R.I.P. Michael Cimino (Knockin’ on “Heaven’s Gate”)
Film director Michael Cimino passed away yesterday at the age of 77, but as is well known for all intents and purposes we lost him 36 years ago. That was when he (fresh off the career high of 1978’s The Deer Hunter) released Heaven’s Gate, perhaps the most maligned (and most unjustly maligned) film in history.
There ought to be a law against reviewing films on the basis of their balance sheets. After years of knowing only its reputation (even Cimino’s obituaries are tainted by the words “financial disaster” — who cares?), when you finally watch this film, to me it seems a near-masterpiece. I’ll concede that the there are many shots and even scenes that might not be injured by (might even benefit from) the discipline of the scissors. On the other hand, it’s one of the most beautiful movies I’ve ever seen. Practically every shot is breathtaking. When confronted with the task, I could see the difficulty of cutting it. Anyway, dismissing this movie as a “bomb” because of how it did at the box office without weighing its actual merits as a movie is shallow and stupid in the extreme. It’s a great movie. If you don’t have patience for movies like this, go back to kindergarten.
In addition to being gorgeously photographed, it’s thought-provoking. It concern a little-known U.S. atrocity, the Johnson County War, in which (according to this film) the U.S. Cattlemen’s Association, with the full sign-off of the Wyoming Governor and the President of the United States, hired a small army of thugs (backed up by the National Guard) to summarily execute a list of 125 supposed “cattle thieves and anarchists”, essentially wiping out a whole town of immigrant farmers. The farmers fight back, in a bloody horrific shooting battle in which dozens of men and women are slaughtered. (The film differs widely from the history of what actually happened but it is a more compelling story for doing so).
The film begins with an elaborate prologue depicting the Harvard graduation ceremony of 1870, where we meet Kris Kristofferson and John Hurt as young men, and Joseph Cotten (in one of hi last performances) gives a graduation speech. I love this way of getting us into it; too few westerns show where those who went west initially CAME FROM, and so they lack a certain context. Here, we have it.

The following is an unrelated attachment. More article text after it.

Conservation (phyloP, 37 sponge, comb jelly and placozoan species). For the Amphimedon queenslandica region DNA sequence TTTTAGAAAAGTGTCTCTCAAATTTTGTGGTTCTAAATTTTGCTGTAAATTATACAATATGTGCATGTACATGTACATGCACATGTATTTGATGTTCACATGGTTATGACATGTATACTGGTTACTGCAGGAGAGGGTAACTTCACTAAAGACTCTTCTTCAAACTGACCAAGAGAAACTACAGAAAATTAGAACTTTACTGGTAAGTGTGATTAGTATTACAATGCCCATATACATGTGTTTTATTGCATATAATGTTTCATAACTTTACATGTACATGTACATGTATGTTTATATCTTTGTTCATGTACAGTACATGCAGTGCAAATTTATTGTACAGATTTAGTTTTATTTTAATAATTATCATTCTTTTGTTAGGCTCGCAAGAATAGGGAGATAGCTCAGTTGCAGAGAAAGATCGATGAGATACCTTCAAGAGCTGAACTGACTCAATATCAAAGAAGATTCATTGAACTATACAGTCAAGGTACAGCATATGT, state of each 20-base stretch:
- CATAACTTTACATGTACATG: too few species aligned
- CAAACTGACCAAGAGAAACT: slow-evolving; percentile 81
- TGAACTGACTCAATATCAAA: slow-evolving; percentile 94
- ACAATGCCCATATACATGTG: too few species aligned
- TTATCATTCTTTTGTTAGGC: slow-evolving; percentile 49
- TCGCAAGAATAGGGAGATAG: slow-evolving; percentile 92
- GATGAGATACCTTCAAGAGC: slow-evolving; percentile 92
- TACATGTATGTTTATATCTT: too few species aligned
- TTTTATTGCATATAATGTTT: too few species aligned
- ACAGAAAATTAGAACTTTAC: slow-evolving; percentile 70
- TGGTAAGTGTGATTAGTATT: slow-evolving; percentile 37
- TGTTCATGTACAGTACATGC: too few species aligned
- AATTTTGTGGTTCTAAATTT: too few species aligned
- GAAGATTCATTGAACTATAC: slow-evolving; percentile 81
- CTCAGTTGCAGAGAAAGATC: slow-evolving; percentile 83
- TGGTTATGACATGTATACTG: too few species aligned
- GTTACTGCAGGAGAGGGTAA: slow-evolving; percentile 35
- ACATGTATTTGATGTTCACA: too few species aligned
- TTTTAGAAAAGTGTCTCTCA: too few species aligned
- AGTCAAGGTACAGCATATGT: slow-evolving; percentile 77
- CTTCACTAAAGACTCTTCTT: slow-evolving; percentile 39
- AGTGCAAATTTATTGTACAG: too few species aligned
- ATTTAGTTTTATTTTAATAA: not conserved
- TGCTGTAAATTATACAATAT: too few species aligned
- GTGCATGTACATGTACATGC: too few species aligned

Both Kristofferson and Hurt head west, and meet up 20 years later in Wyoming. Kristofferson actually becomes a sheriff, protecting people against the thugs of the Cattlemen’s Association. Hurt is in the Cattlemen’s Association, and though he is initially appalled at the “List of 125” (the Association’s hit list), he drinks his reservations away. He is weak, and a bit of a philosophical buffoon. In the end, he even winds up accompanying the thugs as they shoot the farmers, watching fascinatedly. How many like him enabled the Nazis?
That would be enough for any film, tracing the divergent paths of these two men. But Hurt’s story actually gets lost and somewhat swallowed up. The bulk of the film is a love triangle. Kristofferson vs. Christopher Walken as one of the Association’s thugs vie for the affections of a Swedish madam (Isabelle Huppert). Her choices are admirably ambiguous in that 1970s way. In the old Hollywood, Kristofferson would be the good guy, Walken the bad guy. Here those edges are softened and blurred. The former never says much to her, never opens up, never gives her any assurances of a future together, and a typical compliment is “I like you because you don’t think too much.”
Walken is a local. He is an “Enforcer” because he needs the job. People consider him a traitor for persecuting his own people for money. But as he reminds us, Kristofferson inherited his own money; he has the luxury of being moral. It is Walken who asks the girl to marry him, who makes touching gestures of trying to “domesticate”, and in the end turns against the Association, a move that proves suicidal, thus heroic. And it is Kristofferson who sits on the List of 125, quits being a sheriff, and waits entirely too long to help the people defend themselves, thus enabling a massacre. In an epilogue he is on his yacht, looking disaffected and full of ennui. Is he/ was he a hero?
Lots of other great people in the cast: Jeff Bridges as a bartender, Brad Dourif as a class agitator of some sort, Mickey Rourke as one of Walken’s men, and lots of other familiar character actors. Michael Christensen of Big Apple Circus is even in it!
What especially galls me about the Heaven’s Gate debacle is what MIGHT have been. Go to his Wiki biography and look at the section called “Unrealized Projects”. How much better would the world have been in these films had gotten made instead of the half a dozen schlocky pieces of junk which were all he was entrusted with post-1980? Why on earth does it work that way? He had been responsible for hits before — don’t producers want hits instead of guaranteed failures?